Bloke on the Range videos

I must say that ACOG with internal adjustments is WAY better than SUSAT with the look-at-it-funny-and-it-loses-zero mount.
 
At least you've used a SA80 with a SUSAT. All I ever got to use was the iron sights. And I didn't like them at all.
 
At least you've used a SA80 with a SUSAT. All I ever got to use was the iron sights. And I didn't like them at all.
I had the pleasure with the iron sights on the Cadet GP, using them in competition. We weren't convinced that the elevation disk in the GP's rearsight actually did anything - or at least, from 200 to 300 yds the difference in point of impact was significantly less than the size of the group we could shoot with the damn things so if there was a difference in the height of the holes you couldn't tell.
 
I have little idea of how this comment relates to the vid I made. Either he's very hard of thinking and of comprehension, or was watching in his head a video he thought I'd made rather than the one I actually made... :/

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ugly

LE
Moderator
I must say that ACOG with internal adjustments is WAY better than SUSAT with the look-at-it-funny-and-it-loses-zero mount.
I must have had the only good one, it parted company with the rifle whilst being carried up a Golf Tower on the border. |It must have fallen over 100 feet and hit a few things on the way down but was reassembled/attached to my rifle and needed only a minor adjustment at zeroing!
Mind you a decent scope wouldn't have vibrated loose!
 

ugly

LE
Moderator
An interesting subject in itself and also a category for historics at Bisley nowadays. Its nice to see them out and shooting. I used a P14 rebarrelled to 7.62 to score a possible at 1000 yards in a stiff wind whilst the Navy using Musgraves were struggling to get inners.
 
Off Topic: I pushed the boat out to buy a modern wool jacket. It's great!

 
43BA084B-6EE0-412A-93F6-387046F55FA9.jpeg
 

ugly

LE
Moderator
Have have a No.4 MkI/II FTR which is centre bedded and, once the crap of ages was scraped off, found to bear the legend "Regulated by Fultons". Centre beeded as you describe.

Sadly, when I picked it up for the princely sum of £50 the target sights had long gone and had to fit a ladder sight and new foresight blade to suit.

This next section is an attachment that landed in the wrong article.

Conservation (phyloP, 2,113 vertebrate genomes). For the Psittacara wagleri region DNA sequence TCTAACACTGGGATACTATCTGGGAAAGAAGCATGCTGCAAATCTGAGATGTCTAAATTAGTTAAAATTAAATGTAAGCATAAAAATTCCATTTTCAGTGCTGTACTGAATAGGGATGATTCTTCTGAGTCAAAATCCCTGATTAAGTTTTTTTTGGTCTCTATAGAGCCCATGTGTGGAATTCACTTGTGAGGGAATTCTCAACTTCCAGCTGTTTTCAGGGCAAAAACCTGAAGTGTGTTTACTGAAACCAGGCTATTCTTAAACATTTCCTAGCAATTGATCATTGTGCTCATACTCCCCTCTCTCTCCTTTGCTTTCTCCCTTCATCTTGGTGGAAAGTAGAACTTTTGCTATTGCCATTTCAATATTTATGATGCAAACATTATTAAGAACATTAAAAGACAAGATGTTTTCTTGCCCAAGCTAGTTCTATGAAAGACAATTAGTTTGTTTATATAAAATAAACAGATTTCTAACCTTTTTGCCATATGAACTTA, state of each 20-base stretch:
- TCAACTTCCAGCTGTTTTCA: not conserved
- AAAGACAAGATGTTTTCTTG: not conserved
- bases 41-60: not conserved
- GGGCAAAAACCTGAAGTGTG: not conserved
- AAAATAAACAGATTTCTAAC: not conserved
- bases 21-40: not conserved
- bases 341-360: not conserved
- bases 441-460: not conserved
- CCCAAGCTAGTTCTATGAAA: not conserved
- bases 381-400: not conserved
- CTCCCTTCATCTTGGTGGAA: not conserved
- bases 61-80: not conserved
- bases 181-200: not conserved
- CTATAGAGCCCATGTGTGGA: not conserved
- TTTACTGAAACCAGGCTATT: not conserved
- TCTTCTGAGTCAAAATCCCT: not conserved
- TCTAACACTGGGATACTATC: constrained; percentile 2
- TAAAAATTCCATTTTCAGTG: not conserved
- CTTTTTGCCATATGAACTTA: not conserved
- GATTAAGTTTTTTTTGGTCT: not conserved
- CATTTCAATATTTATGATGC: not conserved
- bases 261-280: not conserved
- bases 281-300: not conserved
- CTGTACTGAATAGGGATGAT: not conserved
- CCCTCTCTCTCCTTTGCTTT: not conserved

But it still shoots well enough and, subject to operator error, will with my own handloads put up a respectable, performance at 1000yds. Well, somewhere on the black bit of target at least....
 
Off Topic: I pushed the boat out to buy a modern wool jacket. It's great!

People who do medieval re-enactment and had historically accurate clothing made from historically accurate material have said the same about wool. It is comfortable to wear over a much wider range of temperatures than either cotton or modern synthetic materials.

This is related to part of the reason why medieval clothing styles look "odd" to modern eyes, as they seem to be over dressed for summer weather while in the actual clothing of the era they would have been comfortable.

This difference in clothing in turn has been suggested as part of the reason why historical knife fighting styles differ from modern ones, but that is another story altogether.
 
I really enjoyed that Video.I have a few Lee Enfield Target Rifles back home.My favourite is a MK1 with a "H" Barrel fitted and PH5A Rear sight.I have shot quite a few animals with that.

Another of my favourites is a N04 with diopter sights that is also stamped by Fultons.

The most puzzling is a Mk1 with an unusally heavy barrel by the standards of the day that has "Jessups fluid pressed steel" stamped on it.

If you fancey a trip to Norway,you could do a video on the Krag Jorgenson ,H&K 416/417 and perhaps the F variant of the K98.
 
People who do medieval re-enactment and had historically accurate clothing made from historically accurate material have said the same about wool. It is comfortable to wear over a much wider range of temperatures than either cotton or modern synthetic materials.

This is related to part of the reason why medieval clothing styles look "odd" to modern eyes, as they seem to be over dressed for summer weather while in the actual clothing of the era they would have been comfortable.

This difference in clothing in turn has been suggested as part of the reason why historical knife fighting styles differ from modern ones, but that is another story altogether.
When filiming in >30°C heat in Canada I didn't have an immediate urge to remove my BD blouse at the slightest opportunity, or even to open the collar. We were both just wearing T-shirts under the BD, but if someone wearing stripes told me I couldn't take off the blouse it wouldn't have bothered me in the slightest.

If I'd been wearing a thin fleece or something similar in synthetic fibres (even just my Swiss edelweiss shirt) I'd have been gasping.
 
People who do medieval re-enactment and had historically accurate clothing made from historically accurate material have said the same about wool. It is comfortable to wear over a much wider range of temperatures than either cotton or modern synthetic materials.

This is related to part of the reason why medieval clothing styles look "odd" to modern eyes, as they seem to be over dressed for summer weather while in the actual clothing of the era they would have been comfortable.

This difference in clothing in turn has been suggested as part of the reason why historical knife fighting styles differ from modern ones, but that is another story altogether.
Also - yes, you're right that they look over-dressed in summer. They also look under-dressed in winter.

As for underwater knife fighting I couldn't possible comment :)
 
BTW there's another 50 Ping patches and another 100 Hold My Tea patches ordered and on the way :)
 
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